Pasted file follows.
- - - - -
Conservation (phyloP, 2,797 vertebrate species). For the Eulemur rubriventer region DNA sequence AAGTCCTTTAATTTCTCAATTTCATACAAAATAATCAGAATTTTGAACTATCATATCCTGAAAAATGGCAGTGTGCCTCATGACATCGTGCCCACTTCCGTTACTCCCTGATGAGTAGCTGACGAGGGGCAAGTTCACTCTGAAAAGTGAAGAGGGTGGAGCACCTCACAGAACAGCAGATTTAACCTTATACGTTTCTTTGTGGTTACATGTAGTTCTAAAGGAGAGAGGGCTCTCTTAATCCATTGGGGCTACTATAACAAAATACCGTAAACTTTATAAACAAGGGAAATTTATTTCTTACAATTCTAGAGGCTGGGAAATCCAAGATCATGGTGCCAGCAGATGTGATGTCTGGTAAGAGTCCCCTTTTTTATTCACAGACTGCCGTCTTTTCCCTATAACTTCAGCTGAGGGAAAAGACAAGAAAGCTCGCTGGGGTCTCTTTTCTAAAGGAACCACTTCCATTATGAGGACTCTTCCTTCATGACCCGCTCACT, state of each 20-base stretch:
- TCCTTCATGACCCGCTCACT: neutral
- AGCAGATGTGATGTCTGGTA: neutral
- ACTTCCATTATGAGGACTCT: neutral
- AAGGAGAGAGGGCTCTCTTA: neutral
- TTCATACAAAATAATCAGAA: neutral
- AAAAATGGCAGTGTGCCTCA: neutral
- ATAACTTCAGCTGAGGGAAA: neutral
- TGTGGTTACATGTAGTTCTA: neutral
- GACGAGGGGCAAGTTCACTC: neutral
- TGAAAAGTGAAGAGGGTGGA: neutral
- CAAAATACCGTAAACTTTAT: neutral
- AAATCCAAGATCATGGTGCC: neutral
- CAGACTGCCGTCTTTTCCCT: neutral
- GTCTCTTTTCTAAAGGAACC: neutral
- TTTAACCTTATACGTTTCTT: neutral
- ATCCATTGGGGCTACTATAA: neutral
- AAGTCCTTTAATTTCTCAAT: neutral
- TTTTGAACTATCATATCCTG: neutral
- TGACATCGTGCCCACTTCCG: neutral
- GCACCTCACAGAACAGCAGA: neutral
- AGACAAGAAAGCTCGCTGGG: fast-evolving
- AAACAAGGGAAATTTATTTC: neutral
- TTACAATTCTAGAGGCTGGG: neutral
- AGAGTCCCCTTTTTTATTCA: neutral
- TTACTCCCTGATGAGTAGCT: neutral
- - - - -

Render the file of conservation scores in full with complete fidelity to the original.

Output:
Conservation (phyloP, 2,797 vertebrate species). For the Eulemur rubriventer region DNA sequence AAGTCCTTTAATTTCTCAATTTCATACAAAATAATCAGAATTTTGAACTATCATATCCTGAAAAATGGCAGTGTGCCTCATGACATCGTGCCCACTTCCGTTACTCCCTGATGAGTAGCTGACGAGGGGCAAGTTCACTCTGAAAAGTGAAGAGGGTGGAGCACCTCACAGAACAGCAGATTTAACCTTATACGTTTCTTTGTGGTTACATGTAGTTCTAAAGGAGAGAGGGCTCTCTTAATCCATTGGGGCTACTATAACAAAATACCGTAAACTTTATAAACAAGGGAAATTTATTTCTTACAATTCTAGAGGCTGGGAAATCCAAGATCATGGTGCCAGCAGATGTGATGTCTGGTAAGAGTCCCCTTTTTTATTCACAGACTGCCGTCTTTTCCCTATAACTTCAGCTGAGGGAAAAGACAAGAAAGCTCGCTGGGGTCTCTTTTCTAAAGGAACCACTTCCATTATGAGGACTCTTCCTTCATGACCCGCTCACT, state of each 20-base stretch:
- TCCTTCATGACCCGCTCACT: neutral
- AGCAGATGTGATGTCTGGTA: neutral
- ACTTCCATTATGAGGACTCT: neutral
- AAGGAGAGAGGGCTCTCTTA: neutral
- TTCATACAAAATAATCAGAA: neutral
- AAAAATGGCAGTGTGCCTCA: neutral
- ATAACTTCAGCTGAGGGAAA: neutral
- TGTGGTTACATGTAGTTCTA: neutral
- GACGAGGGGCAAGTTCACTC: neutral
- TGAAAAGTGAAGAGGGTGGA: neutral
- CAAAATACCGTAAACTTTAT: neutral
- AAATCCAAGATCATGGTGCC: neutral
- CAGACTGCCGTCTTTTCCCT: neutral
- GTCTCTTTTCTAAAGGAACC: neutral
- TTTAACCTTATACGTTTCTT: neutral
- ATCCATTGGGGCTACTATAA: neutral
- AAGTCCTTTAATTTCTCAAT: neutral
- TTTTGAACTATCATATCCTG: neutral
- TGACATCGTGCCCACTTCCG: neutral
- GCACCTCACAGAACAGCAGA: neutral
- AGACAAGAAAGCTCGCTGGG: fast-evolving
- AAACAAGGGAAATTTATTTC: neutral
- TTACAATTCTAGAGGCTGGG: neutral
- AGAGTCCCCTTTTTTATTCA: neutral
- TTACTCCCTGATGAGTAGCT: neutral